IFC Study Finds Indian Small and Medium Enterprises have Huge Unmet Financing Demand
New Delhi, India - IFC, a member of the World Bank Group, has released a new study that finds financial institutions meet only one-fourth of the financing demand of micro, small and medium enterprises in India, noting that a sizeable part of this unfulfilled opportunity is viable.
The study estimates the overall finance shortfall for micro, small and medium enterprises to be over $ 400 billion. Formal sources are able to channel only $ 140 billion. Banks can address the sector’s debt and equity financing requirement of over $ 70 billion, it estimates.
The study , Micro, Small and Medium Enterprise Finance in India: A Research Study on Needs, Gaps and Way Forward, recommends a mix of well-rounded fiscal support, strong policy framework and incentives promoting innovation to significantly expand formal financing to these enterprises. The study is available at http://www1.ifc.org/wps/wcm/connect/region__ext_content/regions/south+asia/publications/msme+report.
“Micro, small and medium enterprise sector has the potential to stimulate growth,” said S. Muhnot, Chairman and Managing Director, Small Industries and Development Bank of India. “With adequate financial resources and specialized skill development, the sector can grow manifold and contribute to the economy.”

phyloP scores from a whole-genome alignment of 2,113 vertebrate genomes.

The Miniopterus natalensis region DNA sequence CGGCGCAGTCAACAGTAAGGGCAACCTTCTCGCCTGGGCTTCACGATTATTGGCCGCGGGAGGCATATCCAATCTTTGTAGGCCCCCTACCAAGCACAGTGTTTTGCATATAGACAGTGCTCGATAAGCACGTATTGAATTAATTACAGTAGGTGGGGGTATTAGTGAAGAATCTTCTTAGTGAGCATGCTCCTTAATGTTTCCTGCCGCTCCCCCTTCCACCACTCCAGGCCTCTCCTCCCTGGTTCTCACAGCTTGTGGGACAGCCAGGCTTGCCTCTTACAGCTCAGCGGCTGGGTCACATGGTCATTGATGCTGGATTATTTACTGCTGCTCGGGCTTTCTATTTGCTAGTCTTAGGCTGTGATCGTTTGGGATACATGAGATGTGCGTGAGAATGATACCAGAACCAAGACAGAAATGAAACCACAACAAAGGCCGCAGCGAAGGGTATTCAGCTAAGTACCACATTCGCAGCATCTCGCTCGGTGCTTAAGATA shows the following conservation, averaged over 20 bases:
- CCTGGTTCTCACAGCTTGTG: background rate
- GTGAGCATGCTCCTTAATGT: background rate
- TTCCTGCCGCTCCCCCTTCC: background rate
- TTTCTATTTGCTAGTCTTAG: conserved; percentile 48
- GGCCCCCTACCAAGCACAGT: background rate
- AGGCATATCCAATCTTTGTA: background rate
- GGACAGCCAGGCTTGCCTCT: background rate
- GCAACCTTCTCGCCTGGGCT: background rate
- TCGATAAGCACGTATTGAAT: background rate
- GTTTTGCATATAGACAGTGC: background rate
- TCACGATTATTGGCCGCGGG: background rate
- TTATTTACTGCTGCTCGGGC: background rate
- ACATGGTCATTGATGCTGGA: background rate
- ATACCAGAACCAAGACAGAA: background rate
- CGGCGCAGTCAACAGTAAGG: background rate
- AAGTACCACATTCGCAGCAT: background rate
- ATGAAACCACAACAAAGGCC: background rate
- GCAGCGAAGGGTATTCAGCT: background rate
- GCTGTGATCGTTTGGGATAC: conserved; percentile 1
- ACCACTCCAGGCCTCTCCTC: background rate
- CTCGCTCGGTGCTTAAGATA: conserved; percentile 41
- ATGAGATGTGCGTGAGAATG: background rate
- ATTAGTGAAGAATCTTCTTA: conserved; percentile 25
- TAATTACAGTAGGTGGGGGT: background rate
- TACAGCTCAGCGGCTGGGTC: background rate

There are an estimated 30 million micro, small and medium enterprises across industries, employing 69 million people. The sector accounts for 45 percent of industrial output, and has been growing consistently at over 11 percent a year, higher than India’s overall economic growth. Inadequate financing and market linkages constrain growth of these businesses. The study, jointly undertaken by IFC with the government of Japan, outlines potential interventions to address their biggest challenge of accessing finance.
The study provides a framework for the financial sector and policy makers to develop appropriate and innovative products and services that will ensure easier flow of capital to these smaller businesses,” said Anil Sinha, IFC’s General Manager for Advisory Services in South Asia.
Micro, small and medium enterprises are an essential focus of IFC’s work in South Asia. In addition to making investments in private sector projects, IFC works with governments to improve investment climate, builds skills of local entrepreneurs, and promotes access to finance and markets for small businesses.
IFC, a member of the World Bank Group, is the largest global development institution focused exclusively on the private sector. We help developing countries achieve sustainable growth by financing investment, mobilizing capital in international financial markets, and providing advisory services to businesses and governments. In FY12, our investments reached an all-time high of more than $20 billion, leveraging the power of the private sector to create jobs, spark innovation, and tackle the world’s most pressing development challenges. For more information, visit www.ifc.org.
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